10 Steps To Take When You Discover Malware On Your Computer

Aaron Couch 27-08-2013

Viruses are everywhere! And although we’d like to think that the Internet is a safe place to spend our time (cough), we all know that there are risks around every corner. Email, social media, malicious websites that have worked their way into search engine results, and ad pop-ups all can pose a threat. Although there are precautions you can take to limit the risk of infecting your computer, sometimes you simply have bad luck and get infected anyway. But thankfully, you can do it for completely free, although removing malware The Complete Malware Removal Guide Malware is everywhere these days, and eradicating malware from your system is a lengthy process, requiring guidance. If you think your computer is infected, this is the guide you need. Read More can be a painful process. And because of that, I’ve laid out all the steps of exactly how to do it.


It’s Not Just Viruses — Other Kinds Of Malware To Know About

2 Kinds of Malware

Because there are so many kinds 7 Types of Computer Viruses to Watch Out For and What They Do Many types of computer viruses can steal or destroy your data. Here are some of the most common viruses and what they do. Read More , “virus” is typically the term used to describe all the nasty stuff that can infect your computer. But the correct term is actually malware, and there’s lots of it.  Chris Hoffman wrote an article differentiating between the three main types of malware What Is The Difference Between A Worm, A Trojan & A Virus? [MakeUseOf Explains] Some people call any type of malicious software a "computer virus," but that isn't accurate. Viruses, worms, and trojans are different types of malicious software with different behaviors. In particular, they spread themselves in very... Read More : viruses, trojans and worms. In that same article, he also briefly explains what spyware and scareware are. Scareware, or ransomware, is simply a program that infects your computer and then prompts you to pay to get it fixed. Guy McDowell goes more in depth in what ransomware is and how to remove it Don't Pay Up - How To Beat Ransomware! Just imagine if someone showed up on your doorstep and said, "Hey, there's mice in your house that you didn't know about. Give us $100 and we'll get rid of them." This is the Ransomware... Read More . Lastly, there’s adware, i.e. unsolicited advertising installed on your computer.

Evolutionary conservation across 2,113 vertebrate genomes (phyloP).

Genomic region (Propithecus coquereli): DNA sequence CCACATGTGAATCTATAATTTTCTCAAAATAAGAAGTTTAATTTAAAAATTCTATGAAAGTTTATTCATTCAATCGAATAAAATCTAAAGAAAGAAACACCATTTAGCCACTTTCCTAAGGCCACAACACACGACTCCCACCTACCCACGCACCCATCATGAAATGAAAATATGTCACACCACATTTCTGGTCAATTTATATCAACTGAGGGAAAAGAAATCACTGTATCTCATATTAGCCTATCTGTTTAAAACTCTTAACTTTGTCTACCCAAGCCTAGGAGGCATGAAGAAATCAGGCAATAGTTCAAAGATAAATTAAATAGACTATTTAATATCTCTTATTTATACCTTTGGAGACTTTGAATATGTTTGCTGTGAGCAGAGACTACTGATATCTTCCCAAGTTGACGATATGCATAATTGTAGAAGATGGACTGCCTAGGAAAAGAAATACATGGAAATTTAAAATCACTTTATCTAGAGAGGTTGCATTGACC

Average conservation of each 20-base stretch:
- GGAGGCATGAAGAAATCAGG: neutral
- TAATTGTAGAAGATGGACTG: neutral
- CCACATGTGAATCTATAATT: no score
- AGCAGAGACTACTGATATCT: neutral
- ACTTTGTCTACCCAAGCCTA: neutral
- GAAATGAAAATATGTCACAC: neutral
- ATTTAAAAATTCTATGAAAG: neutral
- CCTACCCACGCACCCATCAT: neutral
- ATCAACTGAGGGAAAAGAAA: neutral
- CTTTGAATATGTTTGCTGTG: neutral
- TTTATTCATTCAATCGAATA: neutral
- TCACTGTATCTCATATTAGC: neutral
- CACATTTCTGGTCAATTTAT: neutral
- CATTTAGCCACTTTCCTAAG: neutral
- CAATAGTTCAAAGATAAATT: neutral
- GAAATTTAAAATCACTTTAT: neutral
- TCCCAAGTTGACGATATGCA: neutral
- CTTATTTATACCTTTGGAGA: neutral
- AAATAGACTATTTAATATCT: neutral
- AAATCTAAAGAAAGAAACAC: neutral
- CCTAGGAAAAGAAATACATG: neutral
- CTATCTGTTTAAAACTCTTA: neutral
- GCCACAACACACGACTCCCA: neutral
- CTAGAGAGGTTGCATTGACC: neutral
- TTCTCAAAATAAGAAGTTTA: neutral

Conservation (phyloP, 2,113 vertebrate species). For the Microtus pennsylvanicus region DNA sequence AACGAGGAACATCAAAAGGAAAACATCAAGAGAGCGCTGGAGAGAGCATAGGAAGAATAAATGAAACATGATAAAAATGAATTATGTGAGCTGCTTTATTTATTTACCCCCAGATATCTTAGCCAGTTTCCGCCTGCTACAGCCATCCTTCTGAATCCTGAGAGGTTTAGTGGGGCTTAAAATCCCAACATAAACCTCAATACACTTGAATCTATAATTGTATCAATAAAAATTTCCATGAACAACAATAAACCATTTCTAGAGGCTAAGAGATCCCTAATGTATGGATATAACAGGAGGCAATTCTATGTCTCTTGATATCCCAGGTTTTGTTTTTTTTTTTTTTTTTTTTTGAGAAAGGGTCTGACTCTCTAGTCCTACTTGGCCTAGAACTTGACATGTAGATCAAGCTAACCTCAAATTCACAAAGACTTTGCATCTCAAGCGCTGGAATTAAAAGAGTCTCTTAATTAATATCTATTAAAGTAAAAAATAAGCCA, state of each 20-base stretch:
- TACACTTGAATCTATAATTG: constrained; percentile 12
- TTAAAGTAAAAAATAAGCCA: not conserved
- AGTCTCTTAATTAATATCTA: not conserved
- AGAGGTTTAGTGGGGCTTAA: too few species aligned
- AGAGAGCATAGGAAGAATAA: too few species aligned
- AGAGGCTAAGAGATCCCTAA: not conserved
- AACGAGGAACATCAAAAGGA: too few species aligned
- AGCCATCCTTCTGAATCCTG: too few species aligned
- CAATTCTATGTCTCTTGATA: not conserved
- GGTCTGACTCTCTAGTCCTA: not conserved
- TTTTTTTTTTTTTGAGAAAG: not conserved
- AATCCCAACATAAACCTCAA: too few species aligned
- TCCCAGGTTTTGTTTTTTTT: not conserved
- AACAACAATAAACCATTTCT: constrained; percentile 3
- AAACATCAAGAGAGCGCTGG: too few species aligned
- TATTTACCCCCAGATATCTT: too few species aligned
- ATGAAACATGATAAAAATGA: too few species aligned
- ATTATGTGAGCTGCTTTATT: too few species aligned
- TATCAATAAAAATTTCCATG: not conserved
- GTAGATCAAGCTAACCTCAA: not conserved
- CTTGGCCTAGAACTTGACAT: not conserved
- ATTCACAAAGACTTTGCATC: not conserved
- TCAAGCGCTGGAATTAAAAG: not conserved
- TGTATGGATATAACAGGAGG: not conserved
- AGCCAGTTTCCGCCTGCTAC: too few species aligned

How To Detect The Symptoms That You’re Infected

3 Symptoms

Why do you need to know how to detect symptoms – that’s what you have an antivirus program for, right? Well, that’s true – they help for sure. There have been occasions where mine has caught something and I’ve been able to get rid of it before it has been able to cause any harm. However, if an antivirus program isn’t updated with the latest definitions, it might not catch everything. Plus, it’s always better to know what to look for, rather than depending on what a program says.